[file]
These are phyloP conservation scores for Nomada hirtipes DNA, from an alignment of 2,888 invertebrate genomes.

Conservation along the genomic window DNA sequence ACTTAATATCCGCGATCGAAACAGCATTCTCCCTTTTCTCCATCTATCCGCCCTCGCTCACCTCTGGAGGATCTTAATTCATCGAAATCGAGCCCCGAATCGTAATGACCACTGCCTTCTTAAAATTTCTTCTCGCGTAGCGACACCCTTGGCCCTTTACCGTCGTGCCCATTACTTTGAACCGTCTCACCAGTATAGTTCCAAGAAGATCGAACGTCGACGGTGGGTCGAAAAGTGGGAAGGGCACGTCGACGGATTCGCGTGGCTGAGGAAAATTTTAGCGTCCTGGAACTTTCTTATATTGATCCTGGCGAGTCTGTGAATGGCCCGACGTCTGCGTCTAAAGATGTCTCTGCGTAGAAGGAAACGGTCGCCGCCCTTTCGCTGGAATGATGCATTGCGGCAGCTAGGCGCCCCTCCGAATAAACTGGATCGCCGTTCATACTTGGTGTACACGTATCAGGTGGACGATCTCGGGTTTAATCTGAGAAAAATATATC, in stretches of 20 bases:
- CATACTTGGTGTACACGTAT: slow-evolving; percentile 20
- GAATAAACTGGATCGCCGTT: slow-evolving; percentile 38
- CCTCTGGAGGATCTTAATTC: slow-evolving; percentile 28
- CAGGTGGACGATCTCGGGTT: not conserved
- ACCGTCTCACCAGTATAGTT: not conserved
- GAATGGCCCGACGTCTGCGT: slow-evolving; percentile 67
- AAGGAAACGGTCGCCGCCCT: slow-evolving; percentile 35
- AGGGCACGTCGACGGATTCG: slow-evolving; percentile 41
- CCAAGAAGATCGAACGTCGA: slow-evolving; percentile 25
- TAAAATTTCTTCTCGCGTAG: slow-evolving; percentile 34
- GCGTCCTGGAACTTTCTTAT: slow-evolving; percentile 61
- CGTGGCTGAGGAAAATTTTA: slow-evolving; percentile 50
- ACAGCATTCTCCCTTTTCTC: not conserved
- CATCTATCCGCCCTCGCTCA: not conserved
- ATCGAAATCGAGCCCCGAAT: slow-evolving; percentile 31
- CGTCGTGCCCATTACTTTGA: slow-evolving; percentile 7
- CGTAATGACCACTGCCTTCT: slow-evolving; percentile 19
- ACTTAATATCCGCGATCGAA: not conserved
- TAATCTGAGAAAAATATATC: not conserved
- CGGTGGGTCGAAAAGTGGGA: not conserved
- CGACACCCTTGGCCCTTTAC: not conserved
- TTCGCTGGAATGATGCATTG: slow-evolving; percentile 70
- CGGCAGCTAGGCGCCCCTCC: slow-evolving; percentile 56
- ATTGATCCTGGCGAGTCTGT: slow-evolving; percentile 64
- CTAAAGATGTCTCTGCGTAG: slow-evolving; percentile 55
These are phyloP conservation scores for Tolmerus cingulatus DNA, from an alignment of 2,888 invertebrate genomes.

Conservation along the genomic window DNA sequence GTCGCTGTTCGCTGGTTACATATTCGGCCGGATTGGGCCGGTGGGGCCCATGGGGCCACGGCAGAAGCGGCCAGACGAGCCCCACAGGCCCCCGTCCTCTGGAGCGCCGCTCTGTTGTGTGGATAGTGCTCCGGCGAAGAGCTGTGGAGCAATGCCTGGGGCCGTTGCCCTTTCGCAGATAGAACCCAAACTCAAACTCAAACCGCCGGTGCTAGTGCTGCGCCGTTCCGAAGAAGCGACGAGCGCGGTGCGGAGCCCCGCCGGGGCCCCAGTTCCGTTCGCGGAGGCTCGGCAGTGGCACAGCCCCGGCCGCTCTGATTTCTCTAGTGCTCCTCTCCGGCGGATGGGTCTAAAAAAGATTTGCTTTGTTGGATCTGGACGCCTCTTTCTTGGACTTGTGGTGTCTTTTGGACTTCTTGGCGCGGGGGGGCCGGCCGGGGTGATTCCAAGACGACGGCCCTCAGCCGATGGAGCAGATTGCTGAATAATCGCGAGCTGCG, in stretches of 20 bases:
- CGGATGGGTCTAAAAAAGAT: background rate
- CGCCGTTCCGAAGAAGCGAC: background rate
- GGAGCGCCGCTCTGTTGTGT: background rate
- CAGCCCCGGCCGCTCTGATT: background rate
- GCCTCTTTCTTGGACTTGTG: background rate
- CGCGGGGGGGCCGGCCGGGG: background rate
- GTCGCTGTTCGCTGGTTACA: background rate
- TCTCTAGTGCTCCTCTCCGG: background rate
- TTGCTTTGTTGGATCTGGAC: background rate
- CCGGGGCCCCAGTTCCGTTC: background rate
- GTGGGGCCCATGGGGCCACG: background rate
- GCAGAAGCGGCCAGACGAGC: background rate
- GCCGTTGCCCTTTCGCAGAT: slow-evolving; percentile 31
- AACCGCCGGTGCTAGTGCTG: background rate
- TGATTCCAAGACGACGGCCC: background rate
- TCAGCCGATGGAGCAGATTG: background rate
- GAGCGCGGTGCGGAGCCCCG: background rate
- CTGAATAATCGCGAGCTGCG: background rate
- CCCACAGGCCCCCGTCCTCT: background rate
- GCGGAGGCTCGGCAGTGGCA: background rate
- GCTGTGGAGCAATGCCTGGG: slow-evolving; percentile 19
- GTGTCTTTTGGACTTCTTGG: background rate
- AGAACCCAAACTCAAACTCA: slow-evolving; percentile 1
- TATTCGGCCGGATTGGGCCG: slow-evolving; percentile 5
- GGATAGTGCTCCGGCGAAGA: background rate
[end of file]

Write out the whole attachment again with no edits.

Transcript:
These are phyloP conservation scores for Nomada hirtipes DNA, from an alignment of 2,888 invertebrate genomes.

Conservation along the genomic window DNA sequence ACTTAATATCCGCGATCGAAACAGCATTCTCCCTTTTCTCCATCTATCCGCCCTCGCTCACCTCTGGAGGATCTTAATTCATCGAAATCGAGCCCCGAATCGTAATGACCACTGCCTTCTTAAAATTTCTTCTCGCGTAGCGACACCCTTGGCCCTTTACCGTCGTGCCCATTACTTTGAACCGTCTCACCAGTATAGTTCCAAGAAGATCGAACGTCGACGGTGGGTCGAAAAGTGGGAAGGGCACGTCGACGGATTCGCGTGGCTGAGGAAAATTTTAGCGTCCTGGAACTTTCTTATATTGATCCTGGCGAGTCTGTGAATGGCCCGACGTCTGCGTCTAAAGATGTCTCTGCGTAGAAGGAAACGGTCGCCGCCCTTTCGCTGGAATGATGCATTGCGGCAGCTAGGCGCCCCTCCGAATAAACTGGATCGCCGTTCATACTTGGTGTACACGTATCAGGTGGACGATCTCGGGTTTAATCTGAGAAAAATATATC, in stretches of 20 bases:
- CATACTTGGTGTACACGTAT: slow-evolving; percentile 20
- GAATAAACTGGATCGCCGTT: slow-evolving; percentile 38
- CCTCTGGAGGATCTTAATTC: slow-evolving; percentile 28
- CAGGTGGACGATCTCGGGTT: not conserved
- ACCGTCTCACCAGTATAGTT: not conserved
- GAATGGCCCGACGTCTGCGT: slow-evolving; percentile 67
- AAGGAAACGGTCGCCGCCCT: slow-evolving; percentile 35
- AGGGCACGTCGACGGATTCG: slow-evolving; percentile 41
- CCAAGAAGATCGAACGTCGA: slow-evolving; percentile 25
- TAAAATTTCTTCTCGCGTAG: slow-evolving; percentile 34
- GCGTCCTGGAACTTTCTTAT: slow-evolving; percentile 61
- CGTGGCTGAGGAAAATTTTA: slow-evolving; percentile 50
- ACAGCATTCTCCCTTTTCTC: not conserved
- CATCTATCCGCCCTCGCTCA: not conserved
- ATCGAAATCGAGCCCCGAAT: slow-evolving; percentile 31
- CGTCGTGCCCATTACTTTGA: slow-evolving; percentile 7
- CGTAATGACCACTGCCTTCT: slow-evolving; percentile 19
- ACTTAATATCCGCGATCGAA: not conserved
- TAATCTGAGAAAAATATATC: not conserved
- CGGTGGGTCGAAAAGTGGGA: not conserved
- CGACACCCTTGGCCCTTTAC: not conserved
- TTCGCTGGAATGATGCATTG: slow-evolving; percentile 70
- CGGCAGCTAGGCGCCCCTCC: slow-evolving; percentile 56
- ATTGATCCTGGCGAGTCTGT: slow-evolving; percentile 64
- CTAAAGATGTCTCTGCGTAG: slow-evolving; percentile 55
These are phyloP conservation scores for Tolmerus cingulatus DNA, from an alignment of 2,888 invertebrate genomes.

Conservation along the genomic window DNA sequence GTCGCTGTTCGCTGGTTACATATTCGGCCGGATTGGGCCGGTGGGGCCCATGGGGCCACGGCAGAAGCGGCCAGACGAGCCCCACAGGCCCCCGTCCTCTGGAGCGCCGCTCTGTTGTGTGGATAGTGCTCCGGCGAAGAGCTGTGGAGCAATGCCTGGGGCCGTTGCCCTTTCGCAGATAGAACCCAAACTCAAACTCAAACCGCCGGTGCTAGTGCTGCGCCGTTCCGAAGAAGCGACGAGCGCGGTGCGGAGCCCCGCCGGGGCCCCAGTTCCGTTCGCGGAGGCTCGGCAGTGGCACAGCCCCGGCCGCTCTGATTTCTCTAGTGCTCCTCTCCGGCGGATGGGTCTAAAAAAGATTTGCTTTGTTGGATCTGGACGCCTCTTTCTTGGACTTGTGGTGTCTTTTGGACTTCTTGGCGCGGGGGGGCCGGCCGGGGTGATTCCAAGACGACGGCCCTCAGCCGATGGAGCAGATTGCTGAATAATCGCGAGCTGCG, in stretches of 20 bases:
- CGGATGGGTCTAAAAAAGAT: background rate
- CGCCGTTCCGAAGAAGCGAC: background rate
- GGAGCGCCGCTCTGTTGTGT: background rate
- CAGCCCCGGCCGCTCTGATT: background rate
- GCCTCTTTCTTGGACTTGTG: background rate
- CGCGGGGGGGCCGGCCGGGG: background rate
- GTCGCTGTTCGCTGGTTACA: background rate
- TCTCTAGTGCTCCTCTCCGG: background rate
- TTGCTTTGTTGGATCTGGAC: background rate
- CCGGGGCCCCAGTTCCGTTC: background rate
- GTGGGGCCCATGGGGCCACG: background rate
- GCAGAAGCGGCCAGACGAGC: background rate
- GCCGTTGCCCTTTCGCAGAT: slow-evolving; percentile 31
- AACCGCCGGTGCTAGTGCTG: background rate
- TGATTCCAAGACGACGGCCC: background rate
- TCAGCCGATGGAGCAGATTG: background rate
- GAGCGCGGTGCGGAGCCCCG: background rate
- CTGAATAATCGCGAGCTGCG: background rate
- CCCACAGGCCCCCGTCCTCT: background rate
- GCGGAGGCTCGGCAGTGGCA: background rate
- GCTGTGGAGCAATGCCTGGG: slow-evolving; percentile 19
- GTGTCTTTTGGACTTCTTGG: background rate
- AGAACCCAAACTCAAACTCA: slow-evolving; percentile 1
- TATTCGGCCGGATTGGGCCG: slow-evolving; percentile 5
- GGATAGTGCTCCGGCGAAGA: background rate